Rivera v. Eisenberg

Annotate this Case

95 Wis. 2d 384 (1980)

290 N.W.2d 539

Ricardo RIVERA and Luis Galinda, Plaintiffs-Respondents, v. Sydney M. EISENBERG, Defendant-Appellant.[†]

No. 79-836.

Court of Appeals of Wisconsin.

Submitted on briefs January 8, 1980.

Decided February 11, 1980.

*385 For the defendant-appellant the cause was submitted on the briefs of Sydney M. Eisenberg and M. L. Eisenberg & Associates of Milwaukee.

For the plaintiffs-respondents the cause was submitted on the brief of Louis J. Mestre and Legal Action of Wisconsin, Inc. of Milwaukee.

Before Decker, C.J., Moser, P.J., and Cannon, J.


On March 21, 1978, plaintiffs-respondents entered into a lease to rent an apartment for a period of one year. The apartment building was owned and operated by the defendant-appellant, Sydney Eisenberg. Pursuant to the lease, plaintiffs posted $185 with the defendant as security against damage to the apartment upon termination of the lease. Plaintiffs also expressly agreed to pay for all damages to fixtures, furniture and property, and to give thirty days' "legal notice to the manager before vacating the premises." After vacating the premises on July 31, 1978, plaintiffs demanded return of their security deposit. Defendant refused. Plaintiffs then brought this small claims action to recover the $185 deposit.

In his answer, the defendant, in addition to specifically denying the allegations of plaintiffs' complaint, interposed two counterclaims. The defendant in his first counterclaim alleged $250 in damages, claiming that plaintiffs had damaged the kitchen stove and left the apartment in a filthy and dirty condition. In the second counterclaim, it was alleged that plaintiffs had failed to give the required thirty-day notice of termination, and thus were liable for the sum of $1,504, as and for the balance of the rent to the end of the term of the lease. These counterclaims were dismissed by the trial court, *386 and judgment was accordingly entered in favor of plaintiffs in the sum of $185 plus costs.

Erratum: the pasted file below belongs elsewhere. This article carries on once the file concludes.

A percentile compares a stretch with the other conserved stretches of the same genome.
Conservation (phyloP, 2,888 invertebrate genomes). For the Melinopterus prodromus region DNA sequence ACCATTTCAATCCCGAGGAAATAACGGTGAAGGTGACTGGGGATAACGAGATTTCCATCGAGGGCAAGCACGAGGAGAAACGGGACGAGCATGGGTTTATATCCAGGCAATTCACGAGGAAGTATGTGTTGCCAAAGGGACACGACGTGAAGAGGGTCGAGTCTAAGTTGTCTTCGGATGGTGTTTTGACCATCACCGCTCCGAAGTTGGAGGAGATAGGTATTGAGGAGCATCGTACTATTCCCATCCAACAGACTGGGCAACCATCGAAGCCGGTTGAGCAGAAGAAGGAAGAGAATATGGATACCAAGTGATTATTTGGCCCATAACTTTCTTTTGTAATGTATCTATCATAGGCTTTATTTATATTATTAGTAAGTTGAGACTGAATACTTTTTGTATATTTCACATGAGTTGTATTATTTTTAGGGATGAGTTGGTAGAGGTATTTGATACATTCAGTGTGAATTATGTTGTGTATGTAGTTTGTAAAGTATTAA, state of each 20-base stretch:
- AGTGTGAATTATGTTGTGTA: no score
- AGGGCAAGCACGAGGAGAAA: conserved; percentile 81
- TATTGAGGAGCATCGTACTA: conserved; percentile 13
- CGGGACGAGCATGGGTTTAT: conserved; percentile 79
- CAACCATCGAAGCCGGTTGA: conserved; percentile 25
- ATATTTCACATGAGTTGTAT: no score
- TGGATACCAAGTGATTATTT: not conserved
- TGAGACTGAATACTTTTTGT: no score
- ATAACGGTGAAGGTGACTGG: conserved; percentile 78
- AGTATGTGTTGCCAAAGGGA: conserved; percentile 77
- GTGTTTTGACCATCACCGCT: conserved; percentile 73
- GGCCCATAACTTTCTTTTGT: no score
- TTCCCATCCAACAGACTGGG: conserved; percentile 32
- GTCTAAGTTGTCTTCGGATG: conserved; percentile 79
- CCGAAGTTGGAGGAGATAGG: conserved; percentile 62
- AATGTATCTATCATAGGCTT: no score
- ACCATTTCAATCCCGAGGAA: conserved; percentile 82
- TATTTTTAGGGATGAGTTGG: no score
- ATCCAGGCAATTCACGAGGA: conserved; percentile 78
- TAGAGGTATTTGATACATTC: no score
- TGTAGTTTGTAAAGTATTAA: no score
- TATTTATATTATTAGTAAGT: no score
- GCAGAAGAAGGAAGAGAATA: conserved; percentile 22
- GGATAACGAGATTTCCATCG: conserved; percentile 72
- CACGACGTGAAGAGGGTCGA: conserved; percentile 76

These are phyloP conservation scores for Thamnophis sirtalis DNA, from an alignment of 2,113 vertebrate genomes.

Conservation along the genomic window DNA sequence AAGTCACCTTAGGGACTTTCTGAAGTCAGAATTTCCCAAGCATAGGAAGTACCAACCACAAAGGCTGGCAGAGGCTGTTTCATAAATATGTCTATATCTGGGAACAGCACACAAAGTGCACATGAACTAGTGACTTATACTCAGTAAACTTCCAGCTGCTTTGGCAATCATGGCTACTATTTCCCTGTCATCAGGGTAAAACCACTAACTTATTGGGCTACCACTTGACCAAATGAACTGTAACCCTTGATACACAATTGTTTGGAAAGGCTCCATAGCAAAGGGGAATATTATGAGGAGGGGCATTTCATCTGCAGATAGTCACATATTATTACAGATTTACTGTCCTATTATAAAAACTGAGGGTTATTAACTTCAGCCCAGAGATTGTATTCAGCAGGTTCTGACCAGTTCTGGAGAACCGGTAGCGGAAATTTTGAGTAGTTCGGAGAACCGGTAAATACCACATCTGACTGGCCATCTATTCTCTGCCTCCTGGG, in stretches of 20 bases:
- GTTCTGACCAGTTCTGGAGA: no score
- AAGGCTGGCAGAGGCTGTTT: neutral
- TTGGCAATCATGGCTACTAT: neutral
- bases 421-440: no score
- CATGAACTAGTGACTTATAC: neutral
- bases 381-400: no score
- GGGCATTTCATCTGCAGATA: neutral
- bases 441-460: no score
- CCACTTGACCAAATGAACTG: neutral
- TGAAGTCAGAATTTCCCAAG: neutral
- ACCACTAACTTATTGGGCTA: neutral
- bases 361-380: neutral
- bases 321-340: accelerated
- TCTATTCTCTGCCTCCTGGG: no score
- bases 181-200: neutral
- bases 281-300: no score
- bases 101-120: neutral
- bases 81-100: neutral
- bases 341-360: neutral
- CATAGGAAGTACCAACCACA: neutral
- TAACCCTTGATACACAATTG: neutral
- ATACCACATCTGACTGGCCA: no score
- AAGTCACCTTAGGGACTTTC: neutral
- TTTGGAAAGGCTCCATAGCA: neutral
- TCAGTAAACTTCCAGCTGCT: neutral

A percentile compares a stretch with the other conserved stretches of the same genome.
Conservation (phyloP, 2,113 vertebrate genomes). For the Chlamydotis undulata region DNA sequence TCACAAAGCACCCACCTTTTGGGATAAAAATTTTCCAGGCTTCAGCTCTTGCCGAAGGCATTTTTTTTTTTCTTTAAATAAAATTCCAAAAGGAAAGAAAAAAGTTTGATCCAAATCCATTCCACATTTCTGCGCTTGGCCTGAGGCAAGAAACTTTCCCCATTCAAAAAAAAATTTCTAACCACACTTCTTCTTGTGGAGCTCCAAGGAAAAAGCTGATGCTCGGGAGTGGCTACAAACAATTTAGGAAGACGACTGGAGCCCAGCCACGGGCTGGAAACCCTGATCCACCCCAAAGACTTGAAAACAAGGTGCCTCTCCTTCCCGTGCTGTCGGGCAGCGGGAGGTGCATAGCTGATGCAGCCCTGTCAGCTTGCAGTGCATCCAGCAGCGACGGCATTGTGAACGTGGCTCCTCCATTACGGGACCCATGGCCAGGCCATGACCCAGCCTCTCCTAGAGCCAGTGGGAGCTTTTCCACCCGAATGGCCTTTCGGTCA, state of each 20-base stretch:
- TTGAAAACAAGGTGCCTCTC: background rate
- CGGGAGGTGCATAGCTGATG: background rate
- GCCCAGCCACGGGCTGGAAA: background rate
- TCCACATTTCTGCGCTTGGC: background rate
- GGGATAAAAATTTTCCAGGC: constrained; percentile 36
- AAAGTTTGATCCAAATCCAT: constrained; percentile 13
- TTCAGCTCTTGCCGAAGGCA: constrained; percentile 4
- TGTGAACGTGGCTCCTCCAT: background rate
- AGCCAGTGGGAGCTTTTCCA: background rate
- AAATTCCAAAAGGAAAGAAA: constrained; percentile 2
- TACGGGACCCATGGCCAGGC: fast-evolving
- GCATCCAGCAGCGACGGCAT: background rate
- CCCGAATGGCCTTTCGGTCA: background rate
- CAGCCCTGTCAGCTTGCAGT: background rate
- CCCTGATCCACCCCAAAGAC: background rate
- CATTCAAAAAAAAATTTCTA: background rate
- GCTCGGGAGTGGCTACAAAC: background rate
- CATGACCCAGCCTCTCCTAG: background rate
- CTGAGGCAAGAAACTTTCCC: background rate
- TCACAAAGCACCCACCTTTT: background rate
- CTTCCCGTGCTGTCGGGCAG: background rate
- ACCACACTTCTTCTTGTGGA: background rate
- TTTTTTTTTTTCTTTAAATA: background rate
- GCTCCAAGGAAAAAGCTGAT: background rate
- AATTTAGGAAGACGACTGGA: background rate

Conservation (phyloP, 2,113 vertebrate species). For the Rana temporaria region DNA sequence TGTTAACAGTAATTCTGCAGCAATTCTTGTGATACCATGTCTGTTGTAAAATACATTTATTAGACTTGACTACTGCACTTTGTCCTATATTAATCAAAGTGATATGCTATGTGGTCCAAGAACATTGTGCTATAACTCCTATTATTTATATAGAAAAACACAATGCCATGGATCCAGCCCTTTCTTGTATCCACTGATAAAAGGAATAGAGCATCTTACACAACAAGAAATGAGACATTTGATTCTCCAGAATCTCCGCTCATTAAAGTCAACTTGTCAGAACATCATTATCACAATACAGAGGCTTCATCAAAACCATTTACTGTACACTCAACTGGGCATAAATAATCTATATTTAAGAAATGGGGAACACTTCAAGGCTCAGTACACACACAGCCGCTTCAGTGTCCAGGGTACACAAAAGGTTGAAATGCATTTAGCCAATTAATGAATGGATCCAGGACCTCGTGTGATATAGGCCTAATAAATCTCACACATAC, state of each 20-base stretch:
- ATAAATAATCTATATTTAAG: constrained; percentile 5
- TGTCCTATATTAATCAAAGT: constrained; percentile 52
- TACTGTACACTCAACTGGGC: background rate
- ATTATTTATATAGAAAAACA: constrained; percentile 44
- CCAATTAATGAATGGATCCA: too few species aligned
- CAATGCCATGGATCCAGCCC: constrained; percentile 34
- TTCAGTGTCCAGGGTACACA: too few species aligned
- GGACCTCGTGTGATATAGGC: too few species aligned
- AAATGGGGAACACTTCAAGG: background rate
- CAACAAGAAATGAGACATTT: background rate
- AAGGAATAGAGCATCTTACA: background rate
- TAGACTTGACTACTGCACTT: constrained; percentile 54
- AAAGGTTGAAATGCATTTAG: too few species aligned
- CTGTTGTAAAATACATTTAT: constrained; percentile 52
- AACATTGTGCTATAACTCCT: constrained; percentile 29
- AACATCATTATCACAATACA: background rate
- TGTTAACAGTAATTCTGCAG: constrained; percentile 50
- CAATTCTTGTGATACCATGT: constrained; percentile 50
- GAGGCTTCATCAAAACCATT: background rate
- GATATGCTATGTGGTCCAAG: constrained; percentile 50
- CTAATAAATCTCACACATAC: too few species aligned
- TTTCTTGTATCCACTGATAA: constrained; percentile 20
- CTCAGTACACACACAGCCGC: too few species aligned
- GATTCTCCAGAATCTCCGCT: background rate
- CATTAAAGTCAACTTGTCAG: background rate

We believe the following issues to be dispositive of this appeal:

1. In an action to recover a security deposit, does the lessee have the burden of proving, by a preponderance of the evidence, that there were no damages to the demised premises?

2. Was the trial court's finding that there were no damages to defendant's apartment contrary to the great weight and clear preponderance of the evidence?

3. Did the plaintiffs-lessees give thirty days' legal notice to the manager before vacating the premises?

Further facts will be incorporated in the opinion as necessary.


Plaintiffs' complaint, which was drafted on a standard small claims form, provided as follows:

"On or about the 22 of March, 1978, entered into an agreement to rent an apartment at 1343 W. Wisconsin Ave., paid a security deposit of $185.00. Moved on July 31, 1978 and ask for the security deposit back and was refused. There was no damages." [Emphasis added.]

Defendant argues on appeal that plaintiffs have the burden of proving the allegations of their complaint inasmuch as they alleged that no damage was done. Defendant apparently relies upon the general rule which places the burden of proving a fact on the party who pleads that fact. Thus, defendant claims that the plaintiffs had the burden of proving that the premises were not damaged. We believe this contention to be without merit for a number of reasons.

First, adoption of the rule espoused by the defendant would require lessees to prove a negative proposition by a *387 preponderance of the evidence. In effect, tenants would be required to prove that each and every fixture, item of furniture and appliance was, at the termination of a lease, in the same condition it was in at the inception of the lease. Failure to so prove would frequently result in a windfall to the lessor, and operate to encourage landlords to retain security deposits where there is no basis for doing so.